Surety Bonds
What are Surety Bonds?
Strictly speaking, surety bonds are not insurance policies, although they are often offered by insurance carriers. These are trilateral agreements, meaning they are signed by three different parties each with a unique role in the contract. The Principal is the party in need of the contract, the second party is the one who requires this contract and called the Obligee, while the third party is the surety company often listed as the Surety.

Construction surety bonds are mainly of three types:
  • Payment Bonds: This type of surety bonds are signed to bind the Principal (contractor) for remuneration of certain subcontractors and workers involved in the project.
  • Performance Bonds: These contract surety bondsare signed to protect the Obligee (project owner) cover against financial losses caused by the contractor as a result of their failing to deliver services according to the terms of the contract. When this situation arises, the owner declares contract termination, and the Surety will be called in to meet the terms of the contract.
  • Bid Bonds: These bonds are required in the beginning of the project during the bidding process. They protect the project owner from losses in case a contractor who is awarded the project after the bidding phase fails to provide the other required bonds for performance and payments.
Who needs Surety Bonds?
Surety bonds are often used in private and public construction projects, where they are often referred to as construction surety bonds or contract surety bonds. For a given construction project, the Principal would be the contractor in need of the bond and the Obligee would be the project owner. By signing the bond contract, the contractor promises to provide services in line with the terms of the service contract and the surety company is expected to cover the damage or loss that result in the Principal's breach of contract terms.

In the public domain, there may be statutory requirements for certain surety bonds. According to these statutory requirements, the federal government is expected to ensure awarded bidders are capable of delivering on the project so that taxpayers' money is protected while the local and state governments ensure that appropriate payment bonds are present to protect suppliers and subcontractors.

In the private sector, requirements for surety bonds are at the discretion of the project owner. Some private owners demand it from contractors and so do most lending organizations. In fact, a principal contractor can also demand appropriate surety bonds from its subcontractors.
Surety Bonds coverage
If you look at it critically, surety bonds mainly hold the contractor (Principal) responsible for meeting the terms of the construction contract. In case of failure in the same, the bonds require the surety company selling the bond to take care of these responsibilities, providing the project owner (in private projects) and taxpayers (in public contracts) from loss of investment while also ensuring involved vendors and subcontractors' payments are protected.
What does Surety Bonds coverage include?
Surety bonds coverage includes cover for financial losses the project owner may have to bear due to the contractor's neglect of contract terms. In the public sector, the project owner is supposed to be the public and the federal, state and local governments involved are supposed to keep an eye on how well project terms are met. Construction surety bonds' coverage also includes cover for subcontractors and vendors for their promised payments.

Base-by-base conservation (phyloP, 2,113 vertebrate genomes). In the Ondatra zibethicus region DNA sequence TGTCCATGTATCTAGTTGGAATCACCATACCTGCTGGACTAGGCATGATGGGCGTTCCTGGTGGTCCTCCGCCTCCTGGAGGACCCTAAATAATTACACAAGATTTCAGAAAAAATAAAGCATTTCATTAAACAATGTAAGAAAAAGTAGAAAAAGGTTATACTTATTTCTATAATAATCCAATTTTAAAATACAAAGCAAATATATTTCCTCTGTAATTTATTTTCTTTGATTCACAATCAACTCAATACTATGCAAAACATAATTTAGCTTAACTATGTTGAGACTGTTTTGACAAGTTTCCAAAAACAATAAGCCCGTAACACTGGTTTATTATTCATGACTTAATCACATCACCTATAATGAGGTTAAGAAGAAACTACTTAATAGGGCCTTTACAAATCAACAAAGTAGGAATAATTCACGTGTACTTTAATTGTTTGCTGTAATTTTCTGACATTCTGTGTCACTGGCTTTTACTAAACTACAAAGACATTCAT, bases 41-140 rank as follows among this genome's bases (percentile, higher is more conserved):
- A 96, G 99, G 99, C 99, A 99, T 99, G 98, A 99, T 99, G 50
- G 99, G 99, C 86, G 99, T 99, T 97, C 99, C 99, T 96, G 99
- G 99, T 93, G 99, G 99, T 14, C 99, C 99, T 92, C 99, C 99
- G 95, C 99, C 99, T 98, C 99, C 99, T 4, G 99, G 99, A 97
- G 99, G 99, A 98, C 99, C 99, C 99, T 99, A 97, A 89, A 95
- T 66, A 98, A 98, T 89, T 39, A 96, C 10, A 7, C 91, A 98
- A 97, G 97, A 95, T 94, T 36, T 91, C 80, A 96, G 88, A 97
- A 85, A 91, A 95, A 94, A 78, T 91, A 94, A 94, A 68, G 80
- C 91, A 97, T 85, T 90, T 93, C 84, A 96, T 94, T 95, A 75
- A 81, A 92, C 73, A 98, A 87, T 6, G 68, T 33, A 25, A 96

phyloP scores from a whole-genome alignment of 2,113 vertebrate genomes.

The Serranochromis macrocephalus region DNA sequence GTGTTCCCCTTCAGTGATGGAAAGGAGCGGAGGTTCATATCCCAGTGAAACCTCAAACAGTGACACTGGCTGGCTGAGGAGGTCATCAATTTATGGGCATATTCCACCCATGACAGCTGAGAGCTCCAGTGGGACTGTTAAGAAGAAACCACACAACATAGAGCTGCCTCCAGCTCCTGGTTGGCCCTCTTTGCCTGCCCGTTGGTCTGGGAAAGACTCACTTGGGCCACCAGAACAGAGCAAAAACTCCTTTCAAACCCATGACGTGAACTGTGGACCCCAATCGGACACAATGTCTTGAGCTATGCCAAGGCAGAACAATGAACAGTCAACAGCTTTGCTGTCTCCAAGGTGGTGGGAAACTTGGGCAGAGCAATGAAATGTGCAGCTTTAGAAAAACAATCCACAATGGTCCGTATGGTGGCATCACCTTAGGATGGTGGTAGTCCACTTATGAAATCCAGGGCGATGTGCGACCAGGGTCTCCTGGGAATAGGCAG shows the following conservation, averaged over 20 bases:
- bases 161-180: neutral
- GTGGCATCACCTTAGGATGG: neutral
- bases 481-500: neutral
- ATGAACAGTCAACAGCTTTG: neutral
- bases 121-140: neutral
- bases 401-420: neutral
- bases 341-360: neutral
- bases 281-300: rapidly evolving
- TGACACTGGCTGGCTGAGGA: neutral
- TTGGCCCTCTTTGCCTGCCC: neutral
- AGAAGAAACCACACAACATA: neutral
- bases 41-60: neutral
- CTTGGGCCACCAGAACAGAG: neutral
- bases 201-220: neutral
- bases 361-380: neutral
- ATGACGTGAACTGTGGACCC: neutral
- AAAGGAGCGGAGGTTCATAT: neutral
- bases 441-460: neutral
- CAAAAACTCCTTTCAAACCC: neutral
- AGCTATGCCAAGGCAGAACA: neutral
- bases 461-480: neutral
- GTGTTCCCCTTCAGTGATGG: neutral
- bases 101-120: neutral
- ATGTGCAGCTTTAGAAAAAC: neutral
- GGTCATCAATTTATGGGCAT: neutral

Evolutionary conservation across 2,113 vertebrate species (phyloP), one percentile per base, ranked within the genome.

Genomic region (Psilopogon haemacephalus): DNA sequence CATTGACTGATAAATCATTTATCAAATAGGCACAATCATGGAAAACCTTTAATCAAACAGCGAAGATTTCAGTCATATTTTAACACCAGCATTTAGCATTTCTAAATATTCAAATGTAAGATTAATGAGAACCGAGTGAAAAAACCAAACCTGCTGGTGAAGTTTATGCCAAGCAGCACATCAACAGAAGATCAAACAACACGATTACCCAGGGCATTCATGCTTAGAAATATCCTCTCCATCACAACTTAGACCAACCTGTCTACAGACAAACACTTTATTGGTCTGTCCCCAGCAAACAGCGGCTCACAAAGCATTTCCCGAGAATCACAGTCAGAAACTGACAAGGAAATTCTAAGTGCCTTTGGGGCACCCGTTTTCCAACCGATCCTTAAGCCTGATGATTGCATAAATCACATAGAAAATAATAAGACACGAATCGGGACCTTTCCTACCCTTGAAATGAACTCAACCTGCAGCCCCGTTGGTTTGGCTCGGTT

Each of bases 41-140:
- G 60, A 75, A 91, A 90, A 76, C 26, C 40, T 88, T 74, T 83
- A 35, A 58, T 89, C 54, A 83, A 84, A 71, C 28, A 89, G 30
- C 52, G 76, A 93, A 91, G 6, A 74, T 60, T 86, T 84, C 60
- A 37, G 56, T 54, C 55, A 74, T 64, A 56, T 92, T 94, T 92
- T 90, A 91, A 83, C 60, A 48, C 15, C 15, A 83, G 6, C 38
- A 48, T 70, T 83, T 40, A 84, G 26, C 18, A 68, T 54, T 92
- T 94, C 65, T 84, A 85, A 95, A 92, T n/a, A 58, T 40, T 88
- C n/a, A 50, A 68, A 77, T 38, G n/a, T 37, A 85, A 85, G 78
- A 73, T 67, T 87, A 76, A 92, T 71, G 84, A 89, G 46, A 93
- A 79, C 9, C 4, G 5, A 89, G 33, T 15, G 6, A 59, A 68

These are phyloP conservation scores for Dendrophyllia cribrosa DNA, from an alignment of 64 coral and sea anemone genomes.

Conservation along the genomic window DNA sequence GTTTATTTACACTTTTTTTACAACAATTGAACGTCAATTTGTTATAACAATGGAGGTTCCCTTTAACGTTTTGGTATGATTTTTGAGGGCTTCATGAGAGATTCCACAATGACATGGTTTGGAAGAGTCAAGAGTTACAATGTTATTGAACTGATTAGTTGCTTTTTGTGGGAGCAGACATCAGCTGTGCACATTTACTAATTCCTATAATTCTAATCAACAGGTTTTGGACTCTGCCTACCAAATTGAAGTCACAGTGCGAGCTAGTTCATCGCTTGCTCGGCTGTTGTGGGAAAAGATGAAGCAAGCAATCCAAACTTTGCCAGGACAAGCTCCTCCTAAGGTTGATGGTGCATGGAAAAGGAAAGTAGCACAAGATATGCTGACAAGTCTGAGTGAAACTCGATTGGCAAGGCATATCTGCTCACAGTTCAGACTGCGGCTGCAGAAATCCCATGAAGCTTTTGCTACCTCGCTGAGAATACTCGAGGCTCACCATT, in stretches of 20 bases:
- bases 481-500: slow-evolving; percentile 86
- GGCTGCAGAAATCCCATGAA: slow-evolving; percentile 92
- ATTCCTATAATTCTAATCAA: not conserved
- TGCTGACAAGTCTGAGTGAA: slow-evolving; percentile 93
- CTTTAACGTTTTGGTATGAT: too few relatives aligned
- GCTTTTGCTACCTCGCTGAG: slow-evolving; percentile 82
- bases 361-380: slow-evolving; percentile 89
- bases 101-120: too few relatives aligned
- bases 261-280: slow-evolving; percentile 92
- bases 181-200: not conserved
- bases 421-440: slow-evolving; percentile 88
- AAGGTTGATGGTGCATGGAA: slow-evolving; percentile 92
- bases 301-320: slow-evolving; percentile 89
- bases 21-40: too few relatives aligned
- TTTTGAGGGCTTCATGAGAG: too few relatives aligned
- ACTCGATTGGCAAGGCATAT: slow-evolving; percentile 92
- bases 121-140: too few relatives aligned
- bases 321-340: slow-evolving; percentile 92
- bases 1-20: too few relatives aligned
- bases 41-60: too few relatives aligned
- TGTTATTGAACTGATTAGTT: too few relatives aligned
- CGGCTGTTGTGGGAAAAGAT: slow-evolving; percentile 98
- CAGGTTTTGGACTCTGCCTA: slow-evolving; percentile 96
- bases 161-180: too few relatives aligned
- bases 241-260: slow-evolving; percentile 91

Incidentally, a surety bond is fundamentally different from an insurance policy in many ways:
  • Surety bonds require prequalification so that any probable losses can be prevented while insurance comes into effect when losses have occurred
  • Surety bonds are three-party contracts while an insurance policy needs two parties to work
  • The contractor and the surety company bear risk in a surety bond while the insurance company bears risks in an insurance policy
  • Surety bonds provide complete cover for performance bonds while insurance policy covers losses depending on the policy limit
  • The Surety party reserves the right to be compensated by the contractor for indemnity of claim settling costs while the insurance company has no such rights in a typical insurance policy
  • Contract surety bonds are mandatory for public contracts and voluntarily submitted in private projects, whereas an insurance policy is a non-mandatory manner of risk management for the insured party's losses
Typical areas of Surety Bonds coverage
Surety bonds primarily provide two major types of cover:
  • Cover for financial losses to the project owner resulting from the contractor's neglect of contract terms
  • Cover for payments to subcontractors and vendors for their due payments
While surety bonds assure 100% coverage for performance bonds, they provide 100% cover for payment bonds only according to the penalties stated in the bond contract.

With such complex situations - and potential losses - involved in the process, you should make sure you only work with trustworthy bonds sellers. With a nationwide networks of commercial insurance providers, we can help you get thorough coverage for your surety bonds for construction projects in both the public and private domains.

To get more information about what your insurance policies should look like, contact one of our agents right now.